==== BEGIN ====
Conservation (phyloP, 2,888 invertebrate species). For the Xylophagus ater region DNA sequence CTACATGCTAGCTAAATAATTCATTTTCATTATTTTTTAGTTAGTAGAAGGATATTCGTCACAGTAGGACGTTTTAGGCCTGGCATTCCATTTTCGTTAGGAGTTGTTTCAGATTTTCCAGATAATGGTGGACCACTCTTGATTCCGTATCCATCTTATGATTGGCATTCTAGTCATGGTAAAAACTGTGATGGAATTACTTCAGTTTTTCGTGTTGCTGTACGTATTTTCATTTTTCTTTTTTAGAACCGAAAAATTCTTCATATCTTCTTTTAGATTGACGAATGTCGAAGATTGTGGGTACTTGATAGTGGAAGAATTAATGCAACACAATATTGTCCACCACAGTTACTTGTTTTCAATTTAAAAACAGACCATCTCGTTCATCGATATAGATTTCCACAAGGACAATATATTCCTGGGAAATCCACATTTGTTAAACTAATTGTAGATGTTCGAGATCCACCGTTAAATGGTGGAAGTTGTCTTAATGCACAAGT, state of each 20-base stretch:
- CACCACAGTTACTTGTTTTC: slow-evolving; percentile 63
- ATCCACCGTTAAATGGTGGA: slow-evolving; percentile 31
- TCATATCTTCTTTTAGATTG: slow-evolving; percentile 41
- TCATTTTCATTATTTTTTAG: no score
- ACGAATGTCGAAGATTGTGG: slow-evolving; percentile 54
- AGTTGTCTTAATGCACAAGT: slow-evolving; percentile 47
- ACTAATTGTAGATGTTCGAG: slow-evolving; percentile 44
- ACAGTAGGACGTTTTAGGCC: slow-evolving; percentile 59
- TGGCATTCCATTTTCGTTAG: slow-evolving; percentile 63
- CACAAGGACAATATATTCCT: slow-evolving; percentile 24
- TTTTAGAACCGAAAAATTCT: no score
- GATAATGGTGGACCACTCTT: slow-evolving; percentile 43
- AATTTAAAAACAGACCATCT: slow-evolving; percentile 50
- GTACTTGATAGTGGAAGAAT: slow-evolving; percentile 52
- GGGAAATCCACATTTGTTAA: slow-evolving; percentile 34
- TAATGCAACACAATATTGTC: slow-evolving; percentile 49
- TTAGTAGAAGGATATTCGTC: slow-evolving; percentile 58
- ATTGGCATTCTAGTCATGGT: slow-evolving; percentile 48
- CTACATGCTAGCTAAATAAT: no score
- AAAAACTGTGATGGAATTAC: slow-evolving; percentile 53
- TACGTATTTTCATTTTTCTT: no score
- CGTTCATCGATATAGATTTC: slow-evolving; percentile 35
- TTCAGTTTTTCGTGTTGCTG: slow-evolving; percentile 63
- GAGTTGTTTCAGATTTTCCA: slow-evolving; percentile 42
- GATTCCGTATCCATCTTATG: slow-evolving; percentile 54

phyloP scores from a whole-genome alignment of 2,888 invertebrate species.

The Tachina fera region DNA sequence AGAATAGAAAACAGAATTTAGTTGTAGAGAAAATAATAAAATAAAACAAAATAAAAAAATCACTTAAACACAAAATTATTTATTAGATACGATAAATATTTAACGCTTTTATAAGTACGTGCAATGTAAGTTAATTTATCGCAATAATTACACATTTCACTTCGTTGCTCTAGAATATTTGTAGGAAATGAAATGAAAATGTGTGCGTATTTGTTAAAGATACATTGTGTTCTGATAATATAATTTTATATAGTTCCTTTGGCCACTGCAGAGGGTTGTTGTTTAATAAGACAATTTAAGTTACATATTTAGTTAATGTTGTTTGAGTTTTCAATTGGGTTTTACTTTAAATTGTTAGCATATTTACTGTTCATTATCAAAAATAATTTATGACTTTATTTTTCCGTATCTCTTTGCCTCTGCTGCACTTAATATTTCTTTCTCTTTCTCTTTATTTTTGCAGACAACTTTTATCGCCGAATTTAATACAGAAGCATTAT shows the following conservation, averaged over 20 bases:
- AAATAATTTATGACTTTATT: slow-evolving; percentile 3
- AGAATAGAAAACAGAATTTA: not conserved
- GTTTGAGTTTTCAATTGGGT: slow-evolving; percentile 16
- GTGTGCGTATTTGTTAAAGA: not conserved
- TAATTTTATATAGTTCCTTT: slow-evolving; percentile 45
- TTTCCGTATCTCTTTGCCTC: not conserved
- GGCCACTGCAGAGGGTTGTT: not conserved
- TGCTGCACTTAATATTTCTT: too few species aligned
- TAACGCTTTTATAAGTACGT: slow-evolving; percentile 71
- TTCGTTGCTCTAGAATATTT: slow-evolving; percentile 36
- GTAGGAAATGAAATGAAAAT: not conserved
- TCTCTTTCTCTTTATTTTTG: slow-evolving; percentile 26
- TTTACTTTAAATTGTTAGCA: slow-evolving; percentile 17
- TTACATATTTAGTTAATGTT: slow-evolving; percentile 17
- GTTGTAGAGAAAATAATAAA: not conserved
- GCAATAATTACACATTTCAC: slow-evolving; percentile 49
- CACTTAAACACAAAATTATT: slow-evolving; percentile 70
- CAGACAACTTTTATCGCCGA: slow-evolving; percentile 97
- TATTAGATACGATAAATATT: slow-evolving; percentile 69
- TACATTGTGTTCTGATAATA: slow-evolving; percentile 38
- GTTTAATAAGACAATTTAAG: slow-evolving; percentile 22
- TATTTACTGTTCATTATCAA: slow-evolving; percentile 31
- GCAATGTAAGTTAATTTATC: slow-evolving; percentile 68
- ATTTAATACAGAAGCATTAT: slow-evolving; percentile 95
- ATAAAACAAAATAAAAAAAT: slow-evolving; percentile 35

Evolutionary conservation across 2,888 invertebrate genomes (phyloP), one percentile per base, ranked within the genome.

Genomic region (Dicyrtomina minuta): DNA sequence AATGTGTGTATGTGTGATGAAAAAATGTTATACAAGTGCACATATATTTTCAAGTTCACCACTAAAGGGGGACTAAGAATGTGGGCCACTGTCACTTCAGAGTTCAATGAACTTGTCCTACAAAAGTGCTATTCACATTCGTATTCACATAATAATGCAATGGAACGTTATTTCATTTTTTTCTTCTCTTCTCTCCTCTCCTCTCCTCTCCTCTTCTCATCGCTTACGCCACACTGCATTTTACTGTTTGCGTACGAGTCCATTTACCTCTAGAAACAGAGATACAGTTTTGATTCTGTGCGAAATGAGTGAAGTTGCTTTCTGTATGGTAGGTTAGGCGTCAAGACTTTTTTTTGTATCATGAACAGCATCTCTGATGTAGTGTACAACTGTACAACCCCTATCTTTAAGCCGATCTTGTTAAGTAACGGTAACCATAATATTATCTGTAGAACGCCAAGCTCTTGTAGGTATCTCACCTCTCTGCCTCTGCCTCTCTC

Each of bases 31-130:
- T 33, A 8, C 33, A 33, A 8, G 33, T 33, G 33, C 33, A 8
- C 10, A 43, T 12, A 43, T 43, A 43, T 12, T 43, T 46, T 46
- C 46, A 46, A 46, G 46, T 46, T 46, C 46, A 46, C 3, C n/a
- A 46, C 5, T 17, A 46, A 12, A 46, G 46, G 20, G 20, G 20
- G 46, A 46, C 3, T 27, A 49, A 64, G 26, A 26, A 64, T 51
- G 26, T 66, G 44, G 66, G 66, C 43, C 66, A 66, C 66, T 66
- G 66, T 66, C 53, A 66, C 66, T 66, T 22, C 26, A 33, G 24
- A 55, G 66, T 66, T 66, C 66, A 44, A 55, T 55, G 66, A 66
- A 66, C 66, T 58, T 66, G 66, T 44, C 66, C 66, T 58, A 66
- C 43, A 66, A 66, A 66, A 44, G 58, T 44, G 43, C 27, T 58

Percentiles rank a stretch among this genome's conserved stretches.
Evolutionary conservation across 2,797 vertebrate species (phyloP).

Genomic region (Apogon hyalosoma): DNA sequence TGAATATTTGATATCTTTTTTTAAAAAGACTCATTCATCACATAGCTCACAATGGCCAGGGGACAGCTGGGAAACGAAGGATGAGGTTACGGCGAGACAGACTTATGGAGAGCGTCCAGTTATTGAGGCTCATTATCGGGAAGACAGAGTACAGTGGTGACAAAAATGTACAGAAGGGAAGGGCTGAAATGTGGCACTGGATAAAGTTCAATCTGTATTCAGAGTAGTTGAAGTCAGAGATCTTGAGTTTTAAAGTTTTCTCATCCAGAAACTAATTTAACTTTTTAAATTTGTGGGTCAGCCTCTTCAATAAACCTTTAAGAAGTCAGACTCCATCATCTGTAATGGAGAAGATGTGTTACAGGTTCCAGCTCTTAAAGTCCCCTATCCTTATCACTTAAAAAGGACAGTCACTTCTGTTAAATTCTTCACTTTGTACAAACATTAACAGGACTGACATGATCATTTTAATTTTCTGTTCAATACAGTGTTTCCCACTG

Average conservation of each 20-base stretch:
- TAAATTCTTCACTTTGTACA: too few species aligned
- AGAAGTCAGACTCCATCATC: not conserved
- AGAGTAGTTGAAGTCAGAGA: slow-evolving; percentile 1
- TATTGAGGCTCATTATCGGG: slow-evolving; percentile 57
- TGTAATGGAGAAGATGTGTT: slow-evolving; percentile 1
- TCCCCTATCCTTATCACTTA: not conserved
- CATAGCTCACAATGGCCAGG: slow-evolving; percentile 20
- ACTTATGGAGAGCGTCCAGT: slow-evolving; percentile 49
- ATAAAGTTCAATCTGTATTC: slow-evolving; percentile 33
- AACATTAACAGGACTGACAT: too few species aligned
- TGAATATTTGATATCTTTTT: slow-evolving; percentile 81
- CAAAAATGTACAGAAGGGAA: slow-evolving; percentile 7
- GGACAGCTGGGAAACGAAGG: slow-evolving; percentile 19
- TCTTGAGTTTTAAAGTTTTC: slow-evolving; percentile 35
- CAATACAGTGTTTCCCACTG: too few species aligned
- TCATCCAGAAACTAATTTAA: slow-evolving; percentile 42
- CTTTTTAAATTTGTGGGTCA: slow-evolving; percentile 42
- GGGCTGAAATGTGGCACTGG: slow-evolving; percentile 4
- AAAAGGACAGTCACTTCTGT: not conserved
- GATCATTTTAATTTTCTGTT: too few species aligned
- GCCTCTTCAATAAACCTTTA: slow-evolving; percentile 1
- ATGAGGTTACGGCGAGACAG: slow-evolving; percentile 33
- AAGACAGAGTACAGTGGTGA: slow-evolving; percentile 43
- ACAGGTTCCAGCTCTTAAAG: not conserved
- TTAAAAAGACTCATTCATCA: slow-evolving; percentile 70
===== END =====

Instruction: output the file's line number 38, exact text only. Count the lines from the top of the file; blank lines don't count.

- TTCGTTGCTCTAGAATATTT: slow-evolving; percentile 36